The research on clinical reasoning in occupational therapy has continued to this day. This research, along with the author's study of occupational therapists' interactive reasoning, forms the empirical base of the book. Strong evidence persists that supports the original findings of Mattingly and Fleming's work as originally reported in their 1994 textbook on clinical reasoning in occupational therapy. Early on, these authors (1994) recognized that interactive reasoning was highly complex and that it is guided by knowledge of one's own feelings. They wisely recognized that this self-knowledge could be used to understand and even change the feelings of others. Mattingly and Fleming stated, "Careful monitoring and interpretation of one's own and one's clients' behavior must be guided by a particular kind of knowledge and a particular kind of reasoning, which is complex, sophisticated, and essential to therapeutic practice" (p. 196).

This book is intended to unravel the complexity of interactive reasoning in occupational therapy. It is based upon the belief that practice is a composite of philosophy, theory, and empirical data. With this in mind, I decided to structure the book into three sections. The first part comprises three chapters that describe the interactive reasoning practice of occupational therapy.

In chapter 1, The Philosophy, I attempt to answer a preliminary question: What are the founding philosophical and theoretical ideas that underpin interactions in occupational therapy? I looked to the literature in occupational therapy and my own education to select the works of philosophers, psychologists, and occupational therapists described in this chapter. In chapter 2, The Borrowed Practice, I explain the ideas of other professionals from which occupational therapists borrow techniques and theory. Chapter 3, The Occupational Therapy Practice, is central to the book. I believe that the only authentic way to describe interactive reasoning is to ask therapists about their practice and beliefs. This follows the tradition of Mattingly and Fleming's work. Chapter 3 also serves as a point of reference from which my ideas could be evaluated and validated and the contents of the book could be revised in this first edition.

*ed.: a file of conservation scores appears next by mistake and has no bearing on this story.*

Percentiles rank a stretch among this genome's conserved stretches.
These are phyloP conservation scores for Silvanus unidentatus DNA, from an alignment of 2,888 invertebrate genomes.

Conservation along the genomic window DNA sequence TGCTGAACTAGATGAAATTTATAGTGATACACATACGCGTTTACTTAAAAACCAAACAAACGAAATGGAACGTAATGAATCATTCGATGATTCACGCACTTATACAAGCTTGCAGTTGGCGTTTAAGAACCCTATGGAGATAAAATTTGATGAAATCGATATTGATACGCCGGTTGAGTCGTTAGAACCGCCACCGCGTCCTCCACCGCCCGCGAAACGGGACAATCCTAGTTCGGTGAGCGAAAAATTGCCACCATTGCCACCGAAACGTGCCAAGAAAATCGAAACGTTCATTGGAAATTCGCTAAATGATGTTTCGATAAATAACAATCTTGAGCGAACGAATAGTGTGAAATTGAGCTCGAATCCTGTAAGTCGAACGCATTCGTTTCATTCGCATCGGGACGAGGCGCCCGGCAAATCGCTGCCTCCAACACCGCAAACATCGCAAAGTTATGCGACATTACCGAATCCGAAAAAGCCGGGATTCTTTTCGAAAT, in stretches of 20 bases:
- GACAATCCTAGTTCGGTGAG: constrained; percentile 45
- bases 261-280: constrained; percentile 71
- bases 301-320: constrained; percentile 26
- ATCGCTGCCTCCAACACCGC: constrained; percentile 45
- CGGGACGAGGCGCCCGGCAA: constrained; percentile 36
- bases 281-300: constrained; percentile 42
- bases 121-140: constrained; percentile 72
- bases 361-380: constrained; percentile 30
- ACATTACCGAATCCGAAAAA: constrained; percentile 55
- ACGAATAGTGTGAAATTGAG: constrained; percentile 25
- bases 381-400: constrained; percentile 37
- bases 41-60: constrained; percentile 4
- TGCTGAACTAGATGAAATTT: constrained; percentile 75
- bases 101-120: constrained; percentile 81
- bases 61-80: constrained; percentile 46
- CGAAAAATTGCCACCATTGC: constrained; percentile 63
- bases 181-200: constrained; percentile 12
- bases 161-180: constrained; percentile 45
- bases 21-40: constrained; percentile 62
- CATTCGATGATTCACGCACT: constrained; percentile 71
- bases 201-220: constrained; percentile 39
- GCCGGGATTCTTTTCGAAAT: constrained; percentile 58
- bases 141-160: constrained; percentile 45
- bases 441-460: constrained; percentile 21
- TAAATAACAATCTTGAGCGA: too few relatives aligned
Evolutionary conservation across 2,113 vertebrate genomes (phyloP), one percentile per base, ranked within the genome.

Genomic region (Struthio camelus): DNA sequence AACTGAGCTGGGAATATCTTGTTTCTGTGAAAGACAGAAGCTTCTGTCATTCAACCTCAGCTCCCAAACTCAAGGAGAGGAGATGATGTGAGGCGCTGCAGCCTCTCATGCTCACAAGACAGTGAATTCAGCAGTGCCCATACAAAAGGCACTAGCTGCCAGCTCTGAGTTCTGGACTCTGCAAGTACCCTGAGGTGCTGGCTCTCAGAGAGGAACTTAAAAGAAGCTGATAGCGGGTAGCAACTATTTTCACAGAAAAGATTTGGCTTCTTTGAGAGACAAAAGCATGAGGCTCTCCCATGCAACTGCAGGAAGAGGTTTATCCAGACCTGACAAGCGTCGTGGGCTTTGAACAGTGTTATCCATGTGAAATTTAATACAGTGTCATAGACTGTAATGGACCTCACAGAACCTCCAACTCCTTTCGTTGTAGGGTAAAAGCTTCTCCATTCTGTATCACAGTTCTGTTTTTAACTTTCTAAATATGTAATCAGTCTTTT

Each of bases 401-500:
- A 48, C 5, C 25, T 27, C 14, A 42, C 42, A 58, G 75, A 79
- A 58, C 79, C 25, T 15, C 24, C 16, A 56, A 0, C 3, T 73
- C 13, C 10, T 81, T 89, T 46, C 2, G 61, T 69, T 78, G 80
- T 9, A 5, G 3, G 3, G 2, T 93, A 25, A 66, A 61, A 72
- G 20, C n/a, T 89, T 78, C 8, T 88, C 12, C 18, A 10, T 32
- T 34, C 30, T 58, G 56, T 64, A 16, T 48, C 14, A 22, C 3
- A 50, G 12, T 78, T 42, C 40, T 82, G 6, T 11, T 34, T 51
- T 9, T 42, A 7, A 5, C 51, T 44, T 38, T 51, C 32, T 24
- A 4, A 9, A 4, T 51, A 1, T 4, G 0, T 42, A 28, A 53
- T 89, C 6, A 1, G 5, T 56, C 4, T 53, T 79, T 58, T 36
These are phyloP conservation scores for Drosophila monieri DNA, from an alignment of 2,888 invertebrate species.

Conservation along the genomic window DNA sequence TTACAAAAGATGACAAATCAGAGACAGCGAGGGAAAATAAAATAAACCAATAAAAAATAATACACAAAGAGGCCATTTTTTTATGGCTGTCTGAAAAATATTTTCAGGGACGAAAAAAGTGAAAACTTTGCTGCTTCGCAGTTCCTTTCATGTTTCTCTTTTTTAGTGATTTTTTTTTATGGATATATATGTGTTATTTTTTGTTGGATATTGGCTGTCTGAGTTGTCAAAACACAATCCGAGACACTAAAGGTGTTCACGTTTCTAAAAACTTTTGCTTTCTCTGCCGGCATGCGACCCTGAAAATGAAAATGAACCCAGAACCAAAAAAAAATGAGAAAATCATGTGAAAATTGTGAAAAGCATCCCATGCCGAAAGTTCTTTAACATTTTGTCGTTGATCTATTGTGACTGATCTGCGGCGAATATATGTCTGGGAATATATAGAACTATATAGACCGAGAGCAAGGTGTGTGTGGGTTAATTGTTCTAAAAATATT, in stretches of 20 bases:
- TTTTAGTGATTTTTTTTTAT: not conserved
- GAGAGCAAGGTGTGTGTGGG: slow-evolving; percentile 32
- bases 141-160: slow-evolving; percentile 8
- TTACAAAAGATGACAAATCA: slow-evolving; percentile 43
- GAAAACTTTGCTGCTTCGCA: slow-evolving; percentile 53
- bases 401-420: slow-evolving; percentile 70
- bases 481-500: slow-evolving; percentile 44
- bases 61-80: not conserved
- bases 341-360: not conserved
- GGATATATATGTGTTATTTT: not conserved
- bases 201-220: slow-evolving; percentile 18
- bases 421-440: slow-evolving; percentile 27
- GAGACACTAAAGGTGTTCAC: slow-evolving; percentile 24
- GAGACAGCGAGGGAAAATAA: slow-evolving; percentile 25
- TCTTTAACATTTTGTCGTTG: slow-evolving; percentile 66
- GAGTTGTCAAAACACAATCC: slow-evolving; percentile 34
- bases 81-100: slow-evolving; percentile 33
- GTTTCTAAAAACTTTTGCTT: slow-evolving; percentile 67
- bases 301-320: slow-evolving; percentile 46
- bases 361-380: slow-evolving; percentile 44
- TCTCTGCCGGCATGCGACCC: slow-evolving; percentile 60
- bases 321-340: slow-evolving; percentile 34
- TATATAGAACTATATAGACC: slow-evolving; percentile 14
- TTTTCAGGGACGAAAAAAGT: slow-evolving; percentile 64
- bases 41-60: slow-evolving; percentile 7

In June of 1999, with the support of a grant from Tufts University in the form of a Faculty Summer Research Fellowship, I began the research that eventuated in the basic concept of the book. After initial consultation with Mary Evenson and Mary Barnes, academic fieldwork coordinators in my department, I began interviewing therapists in the greater Boston area. Some of the interviews were done in person and others by telephone. The exact methodology is described in chapter 3. From these interviews, I distilled the complexities of practice. Themes and techniques characteristic of interactive reasoning in occupational therapy result from my analysis. Therapists gave me names of other therapists who became my informants. I was able to discuss the ideas with a group of occupational therapists and individually because of the generosity of James Sellers and his staff at the New England Hospital and Rehabilitation Center in Stoughton, Massachusetts. Pat Keck of the Beth Israel Deaconess Medical Center was generous in identifying several of her staff members as well as herself for interviews. I also discussed my ideas and the project with international colleagues and students during my sabbatical year 1999-2000. My travels took me to Sweden, where with the help of Mona Eklund I was able to discuss interactive reasoning with faculties and students of occupational therapy at the Universities of Lund, Goteborg, and Jonkoping. I also had the opportunity to go to London to discuss these ideas with my colleagues Jennifer A. Butler and Julia Foster-Turner, both faculty members at Oxford Brookes University.